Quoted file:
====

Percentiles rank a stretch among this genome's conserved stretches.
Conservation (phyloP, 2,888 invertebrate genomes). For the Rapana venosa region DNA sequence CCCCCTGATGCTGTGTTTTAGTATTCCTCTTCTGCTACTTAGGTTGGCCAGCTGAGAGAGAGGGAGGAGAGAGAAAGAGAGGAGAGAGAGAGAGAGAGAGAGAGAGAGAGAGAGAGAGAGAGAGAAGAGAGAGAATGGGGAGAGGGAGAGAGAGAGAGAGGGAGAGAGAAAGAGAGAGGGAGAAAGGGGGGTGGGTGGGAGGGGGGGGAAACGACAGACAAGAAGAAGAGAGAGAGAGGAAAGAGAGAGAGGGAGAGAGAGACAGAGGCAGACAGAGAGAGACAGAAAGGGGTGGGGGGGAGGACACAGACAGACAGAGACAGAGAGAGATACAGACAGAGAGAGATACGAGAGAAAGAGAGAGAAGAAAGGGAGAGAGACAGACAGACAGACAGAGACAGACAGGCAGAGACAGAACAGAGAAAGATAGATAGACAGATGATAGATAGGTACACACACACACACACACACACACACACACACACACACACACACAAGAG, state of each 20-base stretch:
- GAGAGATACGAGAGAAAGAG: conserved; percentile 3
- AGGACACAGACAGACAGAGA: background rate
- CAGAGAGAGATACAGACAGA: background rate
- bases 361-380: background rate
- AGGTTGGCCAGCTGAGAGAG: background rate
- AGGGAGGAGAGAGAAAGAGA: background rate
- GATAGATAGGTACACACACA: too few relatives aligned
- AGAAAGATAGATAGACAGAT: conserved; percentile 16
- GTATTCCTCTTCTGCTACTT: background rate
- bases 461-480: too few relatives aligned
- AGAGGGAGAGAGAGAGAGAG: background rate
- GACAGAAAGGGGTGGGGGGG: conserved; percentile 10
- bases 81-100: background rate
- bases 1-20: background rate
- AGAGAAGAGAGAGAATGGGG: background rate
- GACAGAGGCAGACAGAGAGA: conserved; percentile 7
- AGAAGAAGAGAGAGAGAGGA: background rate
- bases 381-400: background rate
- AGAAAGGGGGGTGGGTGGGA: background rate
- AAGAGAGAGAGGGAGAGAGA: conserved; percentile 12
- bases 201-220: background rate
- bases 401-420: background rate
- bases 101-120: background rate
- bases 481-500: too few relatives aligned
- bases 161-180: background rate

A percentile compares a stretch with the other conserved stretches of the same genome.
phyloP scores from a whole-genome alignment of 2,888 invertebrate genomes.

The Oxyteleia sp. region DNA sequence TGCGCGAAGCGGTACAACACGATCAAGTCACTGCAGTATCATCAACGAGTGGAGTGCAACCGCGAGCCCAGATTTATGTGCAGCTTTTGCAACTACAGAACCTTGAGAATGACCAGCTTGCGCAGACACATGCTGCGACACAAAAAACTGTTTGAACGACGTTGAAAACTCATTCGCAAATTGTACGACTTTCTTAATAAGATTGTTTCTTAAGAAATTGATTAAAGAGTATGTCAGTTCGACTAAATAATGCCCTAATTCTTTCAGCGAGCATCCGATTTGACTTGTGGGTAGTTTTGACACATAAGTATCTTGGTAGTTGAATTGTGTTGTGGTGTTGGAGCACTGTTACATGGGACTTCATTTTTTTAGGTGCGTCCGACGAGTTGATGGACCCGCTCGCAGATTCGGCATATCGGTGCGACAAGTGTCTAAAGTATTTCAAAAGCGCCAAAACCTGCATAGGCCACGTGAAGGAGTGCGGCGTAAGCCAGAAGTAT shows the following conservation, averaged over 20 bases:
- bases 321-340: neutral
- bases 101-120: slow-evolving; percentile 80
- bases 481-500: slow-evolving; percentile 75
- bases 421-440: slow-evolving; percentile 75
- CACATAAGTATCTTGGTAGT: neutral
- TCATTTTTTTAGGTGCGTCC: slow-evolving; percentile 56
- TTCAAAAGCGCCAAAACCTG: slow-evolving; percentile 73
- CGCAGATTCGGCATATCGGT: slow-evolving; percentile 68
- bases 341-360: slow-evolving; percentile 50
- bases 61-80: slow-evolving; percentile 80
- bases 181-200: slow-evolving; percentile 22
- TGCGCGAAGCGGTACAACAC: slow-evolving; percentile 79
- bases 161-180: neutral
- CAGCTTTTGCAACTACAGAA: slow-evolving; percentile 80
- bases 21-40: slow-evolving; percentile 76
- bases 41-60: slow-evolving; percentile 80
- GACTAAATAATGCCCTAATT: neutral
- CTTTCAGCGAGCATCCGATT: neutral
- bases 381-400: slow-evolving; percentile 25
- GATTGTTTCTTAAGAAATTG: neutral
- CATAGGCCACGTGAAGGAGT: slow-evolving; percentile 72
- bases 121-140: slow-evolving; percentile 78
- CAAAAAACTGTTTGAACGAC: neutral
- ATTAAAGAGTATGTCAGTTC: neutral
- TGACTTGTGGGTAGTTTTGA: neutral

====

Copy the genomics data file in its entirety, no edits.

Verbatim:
Percentiles rank a stretch among this genome's conserved stretches.
Conservation (phyloP, 2,888 invertebrate genomes). For the Rapana venosa region DNA sequence CCCCCTGATGCTGTGTTTTAGTATTCCTCTTCTGCTACTTAGGTTGGCCAGCTGAGAGAGAGGGAGGAGAGAGAAAGAGAGGAGAGAGAGAGAGAGAGAGAGAGAGAGAGAGAGAGAGAGAGAGAAGAGAGAGAATGGGGAGAGGGAGAGAGAGAGAGAGGGAGAGAGAAAGAGAGAGGGAGAAAGGGGGGTGGGTGGGAGGGGGGGGAAACGACAGACAAGAAGAAGAGAGAGAGAGGAAAGAGAGAGAGGGAGAGAGAGACAGAGGCAGACAGAGAGAGACAGAAAGGGGTGGGGGGGAGGACACAGACAGACAGAGACAGAGAGAGATACAGACAGAGAGAGATACGAGAGAAAGAGAGAGAAGAAAGGGAGAGAGACAGACAGACAGACAGAGACAGACAGGCAGAGACAGAACAGAGAAAGATAGATAGACAGATGATAGATAGGTACACACACACACACACACACACACACACACACACACACACACACAAGAG, state of each 20-base stretch:
- GAGAGATACGAGAGAAAGAG: conserved; percentile 3
- AGGACACAGACAGACAGAGA: background rate
- CAGAGAGAGATACAGACAGA: background rate
- bases 361-380: background rate
- AGGTTGGCCAGCTGAGAGAG: background rate
- AGGGAGGAGAGAGAAAGAGA: background rate
- GATAGATAGGTACACACACA: too few relatives aligned
- AGAAAGATAGATAGACAGAT: conserved; percentile 16
- GTATTCCTCTTCTGCTACTT: background rate
- bases 461-480: too few relatives aligned
- AGAGGGAGAGAGAGAGAGAG: background rate
- GACAGAAAGGGGTGGGGGGG: conserved; percentile 10
- bases 81-100: background rate
- bases 1-20: background rate
- AGAGAAGAGAGAGAATGGGG: background rate
- GACAGAGGCAGACAGAGAGA: conserved; percentile 7
- AGAAGAAGAGAGAGAGAGGA: background rate
- bases 381-400: background rate
- AGAAAGGGGGGTGGGTGGGA: background rate
- AAGAGAGAGAGGGAGAGAGA: conserved; percentile 12
- bases 201-220: background rate
- bases 401-420: background rate
- bases 101-120: background rate
- bases 481-500: too few relatives aligned
- bases 161-180: background rate

A percentile compares a stretch with the other conserved stretches of the same genome.
phyloP scores from a whole-genome alignment of 2,888 invertebrate genomes.

The Oxyteleia sp. region DNA sequence TGCGCGAAGCGGTACAACACGATCAAGTCACTGCAGTATCATCAACGAGTGGAGTGCAACCGCGAGCCCAGATTTATGTGCAGCTTTTGCAACTACAGAACCTTGAGAATGACCAGCTTGCGCAGACACATGCTGCGACACAAAAAACTGTTTGAACGACGTTGAAAACTCATTCGCAAATTGTACGACTTTCTTAATAAGATTGTTTCTTAAGAAATTGATTAAAGAGTATGTCAGTTCGACTAAATAATGCCCTAATTCTTTCAGCGAGCATCCGATTTGACTTGTGGGTAGTTTTGACACATAAGTATCTTGGTAGTTGAATTGTGTTGTGGTGTTGGAGCACTGTTACATGGGACTTCATTTTTTTAGGTGCGTCCGACGAGTTGATGGACCCGCTCGCAGATTCGGCATATCGGTGCGACAAGTGTCTAAAGTATTTCAAAAGCGCCAAAACCTGCATAGGCCACGTGAAGGAGTGCGGCGTAAGCCAGAAGTAT shows the following conservation, averaged over 20 bases:
- bases 321-340: neutral
- bases 101-120: slow-evolving; percentile 80
- bases 481-500: slow-evolving; percentile 75
- bases 421-440: slow-evolving; percentile 75
- CACATAAGTATCTTGGTAGT: neutral
- TCATTTTTTTAGGTGCGTCC: slow-evolving; percentile 56
- TTCAAAAGCGCCAAAACCTG: slow-evolving; percentile 73
- CGCAGATTCGGCATATCGGT: slow-evolving; percentile 68
- bases 341-360: slow-evolving; percentile 50
- bases 61-80: slow-evolving; percentile 80
- bases 181-200: slow-evolving; percentile 22
- TGCGCGAAGCGGTACAACAC: slow-evolving; percentile 79
- bases 161-180: neutral
- CAGCTTTTGCAACTACAGAA: slow-evolving; percentile 80
- bases 21-40: slow-evolving; percentile 76
- bases 41-60: slow-evolving; percentile 80
- GACTAAATAATGCCCTAATT: neutral
- CTTTCAGCGAGCATCCGATT: neutral
- bases 381-400: slow-evolving; percentile 25
- GATTGTTTCTTAAGAAATTG: neutral
- CATAGGCCACGTGAAGGAGT: slow-evolving; percentile 72
- bases 121-140: slow-evolving; percentile 78
- CAAAAAACTGTTTGAACGAC: neutral
- ATTAAAGAGTATGTCAGTTC: neutral
- TGACTTGTGGGTAGTTTTGA: neutral